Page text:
Office landlords are fumbling with their properties — and their debt. As tenants rethink leases amid lingering work-from-home habits, a growing number of property owners are defaulting on loans. In February, commercial real estate data firm Trepp reported that five to 10 office towers are added to the list of properties at risk of defaulting every month.
According to another snapshot by Trepp, the office sector was responsible for 53% of April’s $2.75 billion new special servicing transfers. Institutional landlords struggling with debt include Tishman Speyer and RXR. As a result, lenders are being forced into a reckoning relating to repositioning historically successful office buildings.
New York Business Journal: You work a lot with Class A office types, which have been most popular among companies still signing leases. The New York City Economic Development Corp. recently announced it will incentivize renovations into Class A. What will an increase of supply mean for demand and current high rents for these property types?
Tom Vecchione: What’s really interesting is this seismic shift of [how] we used to classify properties in their categories and how they’ve changed. What was an A-minus property – maybe our Third Avenue or Lexington or Sixth Avenue that had a nice big, bulky user like a midlevel law firm or an insurance company – those have shifted in value. What we think of as A-minus might now be B-minus because it’s less in demand.
Also, what is functionally obsolete? There’s 25% of office buildings that cost so much to invest in, they’re really low-quality products. Maybe they were built for a different time period. Are they ever going to be as successful as office properties?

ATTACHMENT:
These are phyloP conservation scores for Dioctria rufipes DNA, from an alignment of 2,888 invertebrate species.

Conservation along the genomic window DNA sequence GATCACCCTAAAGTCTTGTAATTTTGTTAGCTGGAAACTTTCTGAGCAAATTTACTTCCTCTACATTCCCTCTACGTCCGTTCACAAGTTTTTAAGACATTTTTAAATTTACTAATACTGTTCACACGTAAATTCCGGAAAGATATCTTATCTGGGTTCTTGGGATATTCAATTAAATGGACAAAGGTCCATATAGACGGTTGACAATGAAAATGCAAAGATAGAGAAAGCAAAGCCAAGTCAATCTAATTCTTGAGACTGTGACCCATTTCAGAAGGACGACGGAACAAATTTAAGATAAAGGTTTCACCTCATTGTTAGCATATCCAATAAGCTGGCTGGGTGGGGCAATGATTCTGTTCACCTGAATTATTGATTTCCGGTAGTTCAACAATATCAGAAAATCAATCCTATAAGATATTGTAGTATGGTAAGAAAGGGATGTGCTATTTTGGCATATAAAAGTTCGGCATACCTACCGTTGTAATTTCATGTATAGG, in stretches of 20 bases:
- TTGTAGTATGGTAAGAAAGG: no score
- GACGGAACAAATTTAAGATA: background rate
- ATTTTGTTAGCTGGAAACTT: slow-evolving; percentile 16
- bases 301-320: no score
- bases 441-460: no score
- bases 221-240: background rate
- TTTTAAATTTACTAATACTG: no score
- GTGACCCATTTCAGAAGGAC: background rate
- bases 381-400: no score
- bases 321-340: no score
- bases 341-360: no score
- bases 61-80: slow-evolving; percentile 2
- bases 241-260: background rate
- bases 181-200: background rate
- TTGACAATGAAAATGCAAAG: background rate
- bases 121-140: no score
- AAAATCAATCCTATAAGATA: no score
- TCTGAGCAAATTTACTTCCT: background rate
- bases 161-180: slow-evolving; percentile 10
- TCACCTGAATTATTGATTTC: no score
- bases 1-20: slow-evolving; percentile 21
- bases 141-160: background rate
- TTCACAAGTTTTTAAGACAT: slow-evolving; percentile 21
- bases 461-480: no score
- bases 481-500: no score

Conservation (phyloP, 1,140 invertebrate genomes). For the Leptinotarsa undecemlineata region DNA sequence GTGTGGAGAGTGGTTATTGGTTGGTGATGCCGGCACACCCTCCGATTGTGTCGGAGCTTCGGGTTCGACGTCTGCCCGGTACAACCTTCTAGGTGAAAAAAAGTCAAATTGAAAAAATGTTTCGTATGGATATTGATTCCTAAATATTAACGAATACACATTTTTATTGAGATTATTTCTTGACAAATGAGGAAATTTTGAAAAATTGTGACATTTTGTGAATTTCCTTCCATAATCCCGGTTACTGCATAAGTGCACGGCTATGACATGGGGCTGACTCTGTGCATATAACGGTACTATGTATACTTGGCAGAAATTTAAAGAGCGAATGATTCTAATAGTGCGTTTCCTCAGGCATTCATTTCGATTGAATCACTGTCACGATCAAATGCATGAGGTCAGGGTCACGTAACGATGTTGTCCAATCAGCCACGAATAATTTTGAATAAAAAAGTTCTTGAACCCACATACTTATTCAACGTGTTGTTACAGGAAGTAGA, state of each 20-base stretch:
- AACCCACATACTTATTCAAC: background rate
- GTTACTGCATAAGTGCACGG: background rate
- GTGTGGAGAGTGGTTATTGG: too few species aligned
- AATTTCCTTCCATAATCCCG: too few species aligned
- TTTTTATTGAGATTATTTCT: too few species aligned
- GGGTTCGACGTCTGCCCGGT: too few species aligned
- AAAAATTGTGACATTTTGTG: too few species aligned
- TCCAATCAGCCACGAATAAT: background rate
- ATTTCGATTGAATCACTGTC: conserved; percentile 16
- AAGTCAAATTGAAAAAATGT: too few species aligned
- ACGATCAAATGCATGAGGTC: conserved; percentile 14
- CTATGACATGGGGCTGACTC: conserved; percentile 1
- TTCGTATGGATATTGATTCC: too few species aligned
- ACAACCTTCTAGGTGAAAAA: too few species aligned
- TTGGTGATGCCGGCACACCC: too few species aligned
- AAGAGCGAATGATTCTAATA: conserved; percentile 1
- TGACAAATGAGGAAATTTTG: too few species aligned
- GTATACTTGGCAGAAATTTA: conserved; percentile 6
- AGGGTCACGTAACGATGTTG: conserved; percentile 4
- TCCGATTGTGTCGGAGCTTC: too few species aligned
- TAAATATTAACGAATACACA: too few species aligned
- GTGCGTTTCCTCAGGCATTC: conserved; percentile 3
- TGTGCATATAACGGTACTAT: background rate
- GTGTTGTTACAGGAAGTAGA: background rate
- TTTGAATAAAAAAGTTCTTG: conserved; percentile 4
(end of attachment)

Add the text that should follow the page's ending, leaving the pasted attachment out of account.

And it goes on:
The other ones in the middle are being reset.
Now, buildings like One Vanderbilt and Hudson Yards, which really hit the market over the last two to five years, those are A-plus buildings we never had. That reduces the value of what might have been an old-school A.
New York Business Journal: Are lenders really thinking of repositioning, converting and renovating assets the way landlords have traditionally been responsible for doing?
Tom Vecchione: Because we’re seeing different alternative financing come in, the market’s competitive. We’re working on a few buildings: one on Park Avenue, one on Third, one on Sixth. How do we thoughtfully see what is going to get the most amount of value from a leasing side, but also an investment side as well? We’re working with lenders to study this and to put out proposals. They are much more curatorial and analytical than in the old days.
New York Business Journal: Are there certain types of landlords that lenders are more favorable toward? Is a small family company viewed differently from someone like Vornado Realty Trust?
Tom Vecchione: I work across the board with the old New York families and the big REITs. There are some of the properties that are in portfolios of smaller families that are just damn good, right? I don’t want to say anything across the board [but] I hesitate to say that the big REITs are necessarily 100% better and easier to work with than some of the smaller families.